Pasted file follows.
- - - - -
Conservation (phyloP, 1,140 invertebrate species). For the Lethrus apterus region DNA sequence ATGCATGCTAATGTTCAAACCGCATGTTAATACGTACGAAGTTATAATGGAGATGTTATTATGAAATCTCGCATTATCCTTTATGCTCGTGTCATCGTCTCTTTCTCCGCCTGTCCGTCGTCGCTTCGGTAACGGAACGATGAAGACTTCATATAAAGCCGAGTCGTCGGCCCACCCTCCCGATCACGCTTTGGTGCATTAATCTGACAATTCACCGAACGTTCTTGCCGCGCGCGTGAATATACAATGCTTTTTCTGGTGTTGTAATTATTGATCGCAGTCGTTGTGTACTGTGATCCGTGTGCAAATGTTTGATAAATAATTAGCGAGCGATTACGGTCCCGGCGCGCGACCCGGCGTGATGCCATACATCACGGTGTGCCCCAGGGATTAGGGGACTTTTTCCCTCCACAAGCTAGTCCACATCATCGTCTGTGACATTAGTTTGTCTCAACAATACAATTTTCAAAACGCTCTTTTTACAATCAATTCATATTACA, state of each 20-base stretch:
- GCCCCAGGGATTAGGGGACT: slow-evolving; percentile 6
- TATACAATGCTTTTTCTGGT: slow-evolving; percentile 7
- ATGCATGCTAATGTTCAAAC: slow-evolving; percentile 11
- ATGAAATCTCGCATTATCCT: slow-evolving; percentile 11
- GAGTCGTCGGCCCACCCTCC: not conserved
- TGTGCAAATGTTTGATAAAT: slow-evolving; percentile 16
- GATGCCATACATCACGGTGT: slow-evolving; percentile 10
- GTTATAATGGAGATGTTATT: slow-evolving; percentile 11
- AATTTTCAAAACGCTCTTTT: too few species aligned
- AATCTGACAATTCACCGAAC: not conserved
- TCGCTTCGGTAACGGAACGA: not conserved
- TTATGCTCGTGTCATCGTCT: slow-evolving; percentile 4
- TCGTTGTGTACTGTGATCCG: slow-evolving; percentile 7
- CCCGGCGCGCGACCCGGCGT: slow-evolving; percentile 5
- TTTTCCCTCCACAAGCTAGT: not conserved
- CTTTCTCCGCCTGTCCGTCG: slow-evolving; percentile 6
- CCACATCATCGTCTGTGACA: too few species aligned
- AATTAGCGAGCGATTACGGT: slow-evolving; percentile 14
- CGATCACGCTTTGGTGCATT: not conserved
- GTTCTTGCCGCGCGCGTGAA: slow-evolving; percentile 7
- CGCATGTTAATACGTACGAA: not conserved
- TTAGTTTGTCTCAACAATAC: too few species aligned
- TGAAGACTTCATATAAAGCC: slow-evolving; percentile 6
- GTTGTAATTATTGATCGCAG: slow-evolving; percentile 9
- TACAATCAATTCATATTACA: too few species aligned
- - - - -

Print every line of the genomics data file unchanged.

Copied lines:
Conservation (phyloP, 1,140 invertebrate species). For the Lethrus apterus region DNA sequence ATGCATGCTAATGTTCAAACCGCATGTTAATACGTACGAAGTTATAATGGAGATGTTATTATGAAATCTCGCATTATCCTTTATGCTCGTGTCATCGTCTCTTTCTCCGCCTGTCCGTCGTCGCTTCGGTAACGGAACGATGAAGACTTCATATAAAGCCGAGTCGTCGGCCCACCCTCCCGATCACGCTTTGGTGCATTAATCTGACAATTCACCGAACGTTCTTGCCGCGCGCGTGAATATACAATGCTTTTTCTGGTGTTGTAATTATTGATCGCAGTCGTTGTGTACTGTGATCCGTGTGCAAATGTTTGATAAATAATTAGCGAGCGATTACGGTCCCGGCGCGCGACCCGGCGTGATGCCATACATCACGGTGTGCCCCAGGGATTAGGGGACTTTTTCCCTCCACAAGCTAGTCCACATCATCGTCTGTGACATTAGTTTGTCTCAACAATACAATTTTCAAAACGCTCTTTTTACAATCAATTCATATTACA, state of each 20-base stretch:
- GCCCCAGGGATTAGGGGACT: slow-evolving; percentile 6
- TATACAATGCTTTTTCTGGT: slow-evolving; percentile 7
- ATGCATGCTAATGTTCAAAC: slow-evolving; percentile 11
- ATGAAATCTCGCATTATCCT: slow-evolving; percentile 11
- GAGTCGTCGGCCCACCCTCC: not conserved
- TGTGCAAATGTTTGATAAAT: slow-evolving; percentile 16
- GATGCCATACATCACGGTGT: slow-evolving; percentile 10
- GTTATAATGGAGATGTTATT: slow-evolving; percentile 11
- AATTTTCAAAACGCTCTTTT: too few species aligned
- AATCTGACAATTCACCGAAC: not conserved
- TCGCTTCGGTAACGGAACGA: not conserved
- TTATGCTCGTGTCATCGTCT: slow-evolving; percentile 4
- TCGTTGTGTACTGTGATCCG: slow-evolving; percentile 7
- CCCGGCGCGCGACCCGGCGT: slow-evolving; percentile 5
- TTTTCCCTCCACAAGCTAGT: not conserved
- CTTTCTCCGCCTGTCCGTCG: slow-evolving; percentile 6
- CCACATCATCGTCTGTGACA: too few species aligned
- AATTAGCGAGCGATTACGGT: slow-evolving; percentile 14
- CGATCACGCTTTGGTGCATT: not conserved
- GTTCTTGCCGCGCGCGTGAA: slow-evolving; percentile 7
- CGCATGTTAATACGTACGAA: not conserved
- TTAGTTTGTCTCAACAATAC: too few species aligned
- TGAAGACTTCATATAAAGCC: slow-evolving; percentile 6
- GTTGTAATTATTGATCGCAG: slow-evolving; percentile 9
- TACAATCAATTCATATTACA: too few species aligned